CHARLESTON — Sea creature lovers bid farewell Monday to Ocatavius, the giant Pacific octopus that spent the last eight months enlightening students and visitors of the Charleston Marine Life Center.
Tabitha Pittz visits with Octavius, a giant Pacific octopus, before his release Tuesday from the Marine Life Center in Charleston.
"He came up in a spot prawn pot on the fishing boat Shenagin," Trish Mace, said Wednesday, of the deep sea creature that gained nearly 30 pounds eating crab and shellfish in a tank center stage at the center.
The Oregon Institute of Marine Biology holds permits to collect samples to be kept at the center and sometimes gets help through permitted vessels within the Charleston fishing fleet.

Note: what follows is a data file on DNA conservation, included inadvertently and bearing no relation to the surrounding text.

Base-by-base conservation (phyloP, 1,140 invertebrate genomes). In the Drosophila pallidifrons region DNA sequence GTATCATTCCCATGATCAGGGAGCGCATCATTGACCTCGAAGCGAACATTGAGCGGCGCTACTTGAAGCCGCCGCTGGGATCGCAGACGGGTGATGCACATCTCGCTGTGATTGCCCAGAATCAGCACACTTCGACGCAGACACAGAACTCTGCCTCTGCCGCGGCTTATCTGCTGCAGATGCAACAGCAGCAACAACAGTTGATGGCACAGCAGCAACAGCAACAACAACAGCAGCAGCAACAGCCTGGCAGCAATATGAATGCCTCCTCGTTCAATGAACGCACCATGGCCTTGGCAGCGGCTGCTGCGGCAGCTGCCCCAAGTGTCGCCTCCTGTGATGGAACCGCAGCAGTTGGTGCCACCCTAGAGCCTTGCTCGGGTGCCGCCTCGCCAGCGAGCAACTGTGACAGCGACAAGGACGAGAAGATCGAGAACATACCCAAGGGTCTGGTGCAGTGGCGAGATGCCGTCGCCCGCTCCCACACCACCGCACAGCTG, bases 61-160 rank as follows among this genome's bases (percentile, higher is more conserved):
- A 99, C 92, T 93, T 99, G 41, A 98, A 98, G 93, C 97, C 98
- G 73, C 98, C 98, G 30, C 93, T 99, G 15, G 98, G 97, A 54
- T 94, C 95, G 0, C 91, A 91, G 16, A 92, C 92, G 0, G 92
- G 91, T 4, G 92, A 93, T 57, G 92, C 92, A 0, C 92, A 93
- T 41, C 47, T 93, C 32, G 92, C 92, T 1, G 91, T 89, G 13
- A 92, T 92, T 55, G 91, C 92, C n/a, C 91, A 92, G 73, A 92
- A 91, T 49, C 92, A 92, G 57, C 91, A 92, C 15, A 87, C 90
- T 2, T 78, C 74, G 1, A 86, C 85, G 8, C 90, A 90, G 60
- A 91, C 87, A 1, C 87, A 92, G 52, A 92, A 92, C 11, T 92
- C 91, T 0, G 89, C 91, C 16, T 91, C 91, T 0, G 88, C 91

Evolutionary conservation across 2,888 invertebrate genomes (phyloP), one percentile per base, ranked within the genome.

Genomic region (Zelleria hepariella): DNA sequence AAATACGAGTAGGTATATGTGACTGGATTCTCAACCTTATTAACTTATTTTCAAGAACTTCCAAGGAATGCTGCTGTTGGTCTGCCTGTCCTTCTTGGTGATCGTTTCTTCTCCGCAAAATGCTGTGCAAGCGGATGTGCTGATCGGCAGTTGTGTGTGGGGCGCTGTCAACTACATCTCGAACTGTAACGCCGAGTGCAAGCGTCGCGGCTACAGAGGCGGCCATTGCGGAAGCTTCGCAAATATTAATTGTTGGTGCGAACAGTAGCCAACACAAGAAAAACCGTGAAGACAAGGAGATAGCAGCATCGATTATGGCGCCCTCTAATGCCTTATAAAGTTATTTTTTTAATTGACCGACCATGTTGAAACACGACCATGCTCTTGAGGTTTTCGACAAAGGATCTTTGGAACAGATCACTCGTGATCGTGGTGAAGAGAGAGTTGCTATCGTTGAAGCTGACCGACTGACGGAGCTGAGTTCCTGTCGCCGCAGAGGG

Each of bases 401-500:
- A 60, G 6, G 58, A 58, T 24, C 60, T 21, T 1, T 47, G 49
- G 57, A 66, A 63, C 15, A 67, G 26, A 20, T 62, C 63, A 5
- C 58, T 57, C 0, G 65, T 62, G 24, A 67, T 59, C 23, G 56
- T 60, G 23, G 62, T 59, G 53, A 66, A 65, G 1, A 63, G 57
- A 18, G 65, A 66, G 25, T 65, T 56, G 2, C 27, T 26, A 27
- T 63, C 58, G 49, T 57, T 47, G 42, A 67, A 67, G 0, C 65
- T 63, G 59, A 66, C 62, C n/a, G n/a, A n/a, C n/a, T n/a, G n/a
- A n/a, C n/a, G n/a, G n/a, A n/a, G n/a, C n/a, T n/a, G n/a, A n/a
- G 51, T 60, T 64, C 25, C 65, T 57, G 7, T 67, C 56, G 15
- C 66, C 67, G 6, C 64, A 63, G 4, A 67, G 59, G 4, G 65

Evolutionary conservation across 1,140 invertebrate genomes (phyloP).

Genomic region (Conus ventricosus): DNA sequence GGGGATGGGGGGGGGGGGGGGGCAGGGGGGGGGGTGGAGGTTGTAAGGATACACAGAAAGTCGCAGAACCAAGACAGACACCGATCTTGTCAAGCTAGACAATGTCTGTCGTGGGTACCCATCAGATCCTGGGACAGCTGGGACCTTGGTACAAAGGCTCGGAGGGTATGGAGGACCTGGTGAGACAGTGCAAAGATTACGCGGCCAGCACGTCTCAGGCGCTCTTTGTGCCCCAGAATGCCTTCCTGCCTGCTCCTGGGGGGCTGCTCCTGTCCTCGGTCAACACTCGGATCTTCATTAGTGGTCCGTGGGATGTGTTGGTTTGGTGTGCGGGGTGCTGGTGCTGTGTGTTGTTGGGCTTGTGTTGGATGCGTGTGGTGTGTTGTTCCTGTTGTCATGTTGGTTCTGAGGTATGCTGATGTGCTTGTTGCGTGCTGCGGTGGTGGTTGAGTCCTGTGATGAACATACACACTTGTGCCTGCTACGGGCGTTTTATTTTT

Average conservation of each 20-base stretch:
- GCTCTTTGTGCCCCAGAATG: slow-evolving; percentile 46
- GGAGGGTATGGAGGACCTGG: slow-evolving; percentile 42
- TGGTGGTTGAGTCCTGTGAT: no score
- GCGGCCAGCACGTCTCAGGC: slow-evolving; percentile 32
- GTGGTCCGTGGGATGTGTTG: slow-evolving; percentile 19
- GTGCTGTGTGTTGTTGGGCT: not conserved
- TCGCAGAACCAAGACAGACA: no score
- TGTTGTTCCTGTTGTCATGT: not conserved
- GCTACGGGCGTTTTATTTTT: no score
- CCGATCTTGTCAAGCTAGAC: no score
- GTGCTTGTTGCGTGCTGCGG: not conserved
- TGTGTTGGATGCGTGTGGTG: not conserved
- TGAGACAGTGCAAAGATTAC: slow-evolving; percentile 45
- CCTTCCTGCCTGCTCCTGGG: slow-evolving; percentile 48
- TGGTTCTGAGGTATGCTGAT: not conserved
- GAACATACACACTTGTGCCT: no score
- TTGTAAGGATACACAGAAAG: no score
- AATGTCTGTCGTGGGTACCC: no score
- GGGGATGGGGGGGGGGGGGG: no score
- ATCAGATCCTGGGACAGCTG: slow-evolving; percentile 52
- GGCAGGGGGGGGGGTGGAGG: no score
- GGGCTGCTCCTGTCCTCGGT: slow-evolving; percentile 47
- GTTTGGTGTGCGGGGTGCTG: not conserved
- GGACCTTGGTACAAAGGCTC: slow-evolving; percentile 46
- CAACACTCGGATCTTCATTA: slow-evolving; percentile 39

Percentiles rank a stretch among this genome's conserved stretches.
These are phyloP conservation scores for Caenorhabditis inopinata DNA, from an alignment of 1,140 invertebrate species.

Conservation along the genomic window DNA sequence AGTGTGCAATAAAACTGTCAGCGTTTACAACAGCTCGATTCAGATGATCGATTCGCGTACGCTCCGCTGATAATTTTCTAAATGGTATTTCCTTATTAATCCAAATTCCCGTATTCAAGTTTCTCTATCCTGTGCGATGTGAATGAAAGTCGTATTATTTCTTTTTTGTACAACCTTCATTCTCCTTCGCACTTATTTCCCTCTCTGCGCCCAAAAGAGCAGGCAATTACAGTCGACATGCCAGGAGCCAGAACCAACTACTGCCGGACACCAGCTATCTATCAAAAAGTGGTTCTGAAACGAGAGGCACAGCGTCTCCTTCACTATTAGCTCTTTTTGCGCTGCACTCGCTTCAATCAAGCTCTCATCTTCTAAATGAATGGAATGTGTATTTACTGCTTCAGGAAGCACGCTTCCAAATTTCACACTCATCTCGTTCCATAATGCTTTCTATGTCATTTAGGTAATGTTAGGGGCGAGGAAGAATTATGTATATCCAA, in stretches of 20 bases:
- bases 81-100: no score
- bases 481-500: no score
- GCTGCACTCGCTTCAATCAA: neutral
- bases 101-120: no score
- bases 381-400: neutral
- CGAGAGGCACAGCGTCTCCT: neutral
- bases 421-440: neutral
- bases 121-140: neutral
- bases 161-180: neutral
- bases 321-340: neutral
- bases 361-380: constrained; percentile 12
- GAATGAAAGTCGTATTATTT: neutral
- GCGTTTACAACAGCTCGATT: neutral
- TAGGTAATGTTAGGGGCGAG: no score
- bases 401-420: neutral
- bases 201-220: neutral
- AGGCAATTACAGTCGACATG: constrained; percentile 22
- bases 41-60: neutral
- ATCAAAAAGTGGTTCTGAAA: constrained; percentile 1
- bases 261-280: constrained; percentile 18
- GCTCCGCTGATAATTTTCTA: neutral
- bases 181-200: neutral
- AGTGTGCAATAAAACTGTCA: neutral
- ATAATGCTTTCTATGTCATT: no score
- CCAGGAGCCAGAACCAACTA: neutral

A crew of students, staff and volunteers fished him out of the aquarium with a handmade net, transferred him to a tub of water and hustled it to the Oregon Institute of Marine Biology's boat which was docked behind the aquarium.
Volunteer Natasha Espinosa gets a look at Octavius, a giant Pacific octopus, before his release Tuesday at the Marine Life Center in Charleston.
After medical checks and a successful release, Mace said she expected Ocatavius to do well in the wild.
"We released it offshore in deep water near rocks," she said. "We want him to be able to hide and find food."